With both of those options, though, you're looking at buying 10" wide wood (actual 9 1/4"), which can be quite expensive. Alternatively, you can glue two thinner boards together, but that would require jointing the two edges. If you've got a jointer, router, or table saw, you can do it, but I'm guessing you don't.

Plywood

A third option, which you may have overlooked, is to use (furniture grade) plywood. It comes in 3/4" thickness (other thicknesses available as well), so you would need 5 or 6 layers to get your 4". However, it comes in 4'x8' sheets (both the blue and orange stores carry them for about $45 per sheet; other sizes available, too, as I don't think you'd need a whole 4x8 sheet), so the width is not a problem. Plywood is extremely flat, so the layering is not a problem. The edges have a banded look, but when painted they may not look much different than the rest.

  • Thanks a lot for the thorough answer. I do actually have a router, though I don't think I have any joining bits for it yet. I was planning on routing the top edges of it for a nicer look. That would probably rule out the plywood. – Dov Apr 6 '17 at 18:34
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    @Dov all you need to joint edges on a router is a straight bit and a split fence. You essentially create a jointer on its side; search youtube or ask another question here or at woodworking.stackexchange.com for more details. You can put a decorative edge on plywood with a router, especially since you're going to paint. Nothing wrong with that. – mmathis Apr 6 '17 at 18:41
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The main goal is to get the center speaker to not block any portion of the TV screen. Before building a custom platform for your new TV, have you considered some other options first that might be as good as or better than a stack of wood. Those would include:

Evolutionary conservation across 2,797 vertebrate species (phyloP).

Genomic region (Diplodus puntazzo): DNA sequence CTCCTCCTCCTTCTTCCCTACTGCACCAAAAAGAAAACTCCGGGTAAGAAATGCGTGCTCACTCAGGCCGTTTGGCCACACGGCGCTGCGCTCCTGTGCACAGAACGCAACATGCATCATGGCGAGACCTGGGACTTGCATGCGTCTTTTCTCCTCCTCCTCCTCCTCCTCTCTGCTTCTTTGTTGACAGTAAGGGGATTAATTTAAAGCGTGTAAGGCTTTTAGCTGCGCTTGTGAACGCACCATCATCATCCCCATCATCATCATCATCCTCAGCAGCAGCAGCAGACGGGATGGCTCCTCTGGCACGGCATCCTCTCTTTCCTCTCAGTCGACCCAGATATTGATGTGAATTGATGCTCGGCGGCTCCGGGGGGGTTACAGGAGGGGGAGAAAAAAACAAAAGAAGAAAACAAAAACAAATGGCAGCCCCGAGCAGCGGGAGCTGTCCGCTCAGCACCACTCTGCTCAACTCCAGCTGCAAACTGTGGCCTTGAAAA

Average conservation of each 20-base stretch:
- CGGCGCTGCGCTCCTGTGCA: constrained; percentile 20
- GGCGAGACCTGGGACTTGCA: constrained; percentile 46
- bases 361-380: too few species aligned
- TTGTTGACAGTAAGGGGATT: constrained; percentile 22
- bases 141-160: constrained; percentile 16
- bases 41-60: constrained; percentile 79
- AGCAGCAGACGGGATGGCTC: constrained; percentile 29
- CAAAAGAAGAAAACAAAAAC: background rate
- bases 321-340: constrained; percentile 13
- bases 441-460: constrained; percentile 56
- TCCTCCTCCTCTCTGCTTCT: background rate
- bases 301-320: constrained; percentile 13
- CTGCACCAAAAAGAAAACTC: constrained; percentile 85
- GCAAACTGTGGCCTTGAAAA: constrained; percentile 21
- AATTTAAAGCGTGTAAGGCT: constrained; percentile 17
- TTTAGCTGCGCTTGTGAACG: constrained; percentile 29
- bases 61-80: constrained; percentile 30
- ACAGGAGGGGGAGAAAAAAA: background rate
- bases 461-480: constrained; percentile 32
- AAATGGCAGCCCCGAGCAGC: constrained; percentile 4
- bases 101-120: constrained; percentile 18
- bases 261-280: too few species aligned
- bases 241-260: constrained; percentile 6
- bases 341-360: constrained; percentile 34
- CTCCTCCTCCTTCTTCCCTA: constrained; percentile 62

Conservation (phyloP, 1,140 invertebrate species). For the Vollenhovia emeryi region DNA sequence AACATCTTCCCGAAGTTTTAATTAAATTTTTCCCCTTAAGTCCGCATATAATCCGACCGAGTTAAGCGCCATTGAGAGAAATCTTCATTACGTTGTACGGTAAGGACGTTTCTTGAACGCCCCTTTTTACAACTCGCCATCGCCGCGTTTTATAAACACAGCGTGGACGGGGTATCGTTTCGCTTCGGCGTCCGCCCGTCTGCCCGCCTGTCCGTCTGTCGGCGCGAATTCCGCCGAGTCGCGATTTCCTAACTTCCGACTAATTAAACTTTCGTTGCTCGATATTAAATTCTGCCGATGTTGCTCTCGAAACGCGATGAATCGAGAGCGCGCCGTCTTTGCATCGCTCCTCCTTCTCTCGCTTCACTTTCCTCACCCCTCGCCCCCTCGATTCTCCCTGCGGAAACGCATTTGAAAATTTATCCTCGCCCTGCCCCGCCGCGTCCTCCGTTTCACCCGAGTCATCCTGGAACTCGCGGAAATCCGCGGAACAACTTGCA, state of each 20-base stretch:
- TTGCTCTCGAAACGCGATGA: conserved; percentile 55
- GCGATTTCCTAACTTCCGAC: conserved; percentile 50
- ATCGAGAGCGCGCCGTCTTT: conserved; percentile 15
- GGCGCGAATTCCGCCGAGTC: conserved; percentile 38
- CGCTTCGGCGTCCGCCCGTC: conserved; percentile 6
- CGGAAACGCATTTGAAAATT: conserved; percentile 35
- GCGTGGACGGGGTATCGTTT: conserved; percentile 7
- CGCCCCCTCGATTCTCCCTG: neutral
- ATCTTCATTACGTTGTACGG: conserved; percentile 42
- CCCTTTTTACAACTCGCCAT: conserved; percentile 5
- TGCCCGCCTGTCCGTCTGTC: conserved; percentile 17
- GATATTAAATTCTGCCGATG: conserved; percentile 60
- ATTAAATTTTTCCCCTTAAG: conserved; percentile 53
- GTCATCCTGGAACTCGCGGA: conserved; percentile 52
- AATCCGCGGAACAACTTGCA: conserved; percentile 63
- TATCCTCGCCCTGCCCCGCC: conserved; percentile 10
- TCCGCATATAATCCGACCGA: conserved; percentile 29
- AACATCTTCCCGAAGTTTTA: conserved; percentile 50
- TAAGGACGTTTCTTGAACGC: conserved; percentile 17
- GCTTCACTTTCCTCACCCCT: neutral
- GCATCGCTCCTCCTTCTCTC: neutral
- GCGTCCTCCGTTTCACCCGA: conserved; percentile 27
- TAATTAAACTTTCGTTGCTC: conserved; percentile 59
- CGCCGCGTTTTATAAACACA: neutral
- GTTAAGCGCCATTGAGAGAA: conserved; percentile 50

1. Mounting the TV on the wall. There are good wall mount accessories for the modern flat screen TVs.
  2. Mounting the speaker on the wall, either directly to the wall or on a shelf. Speakers do not weigh a lot and any reasonable shelf or mounting system will hold it easily.
  3. Placing the speaker behind the TV. If there are a few inches under the TV, that could easily be enough to not block the sound. I understand that the center support for the TV is not ideal for this solution. However, it might be worth trying (maybe slightly off center) and if it doesn't work as well as you prefer, then move on to buying or building a platform.
  4. Purchase a small stand, riser, or turntable. These will look nicer than most of the platforms you or I can build and not much different in price. If the solution works, you can paint the purchased stand any color you wish. Examples are: https://www.amazon.com/dp/B00G9XGVSC/ref=twister_B01M1SGQ7V?_encoding=UTF8&psc=1, https://www.amazon.com/5-25-High-Stand-Wide-BLACK/dp/B002WOUPHK/ref=sr_1_81?s=furniture&ie=UTF8&qid=1491500119&sr=1-81 A little bit more searching could come up with many possible choices to buy.

If the custom platform is still the choice, then nmathis has a good thorough answer.

  • Thanks for the suggestions. Basically, though, my wife doesn't want the speaker or TV mounted to the wall. I hadn't considered buying a platform though, so I'll investigate those options. I guess I figured it would be cheap/easy enough, and something I'd enjoy doing (and have the tools to accomplish). – Dov Apr 6 '17 at 18:37
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    Given the desire to build it, those big box stores often have nicer plywood in half sheets, so the costs might not be too bad. Also if you are handy with the tools, you could build a box instead of laminating sheets together. It would require less wood. A table saw with a blade for plywood would be most helpful. An extra support underneath in the center would make sure it supports the weight. If you like the challenge of a joint with minimal edges showing, take a look at: diy.stackexchange.com/questions/47820/… – JerryD Apr 6 '17 at 19:17
  • I almost bought a glass riser from Monoprice, but I would have needed to get two and join the legs together to get the height I wanted (doable, because of how they're threaded). However, I ended up convincing my wife to wall mount it. Thanks for reminding me about that possibility! – Dov Apr 10 '17 at 14:28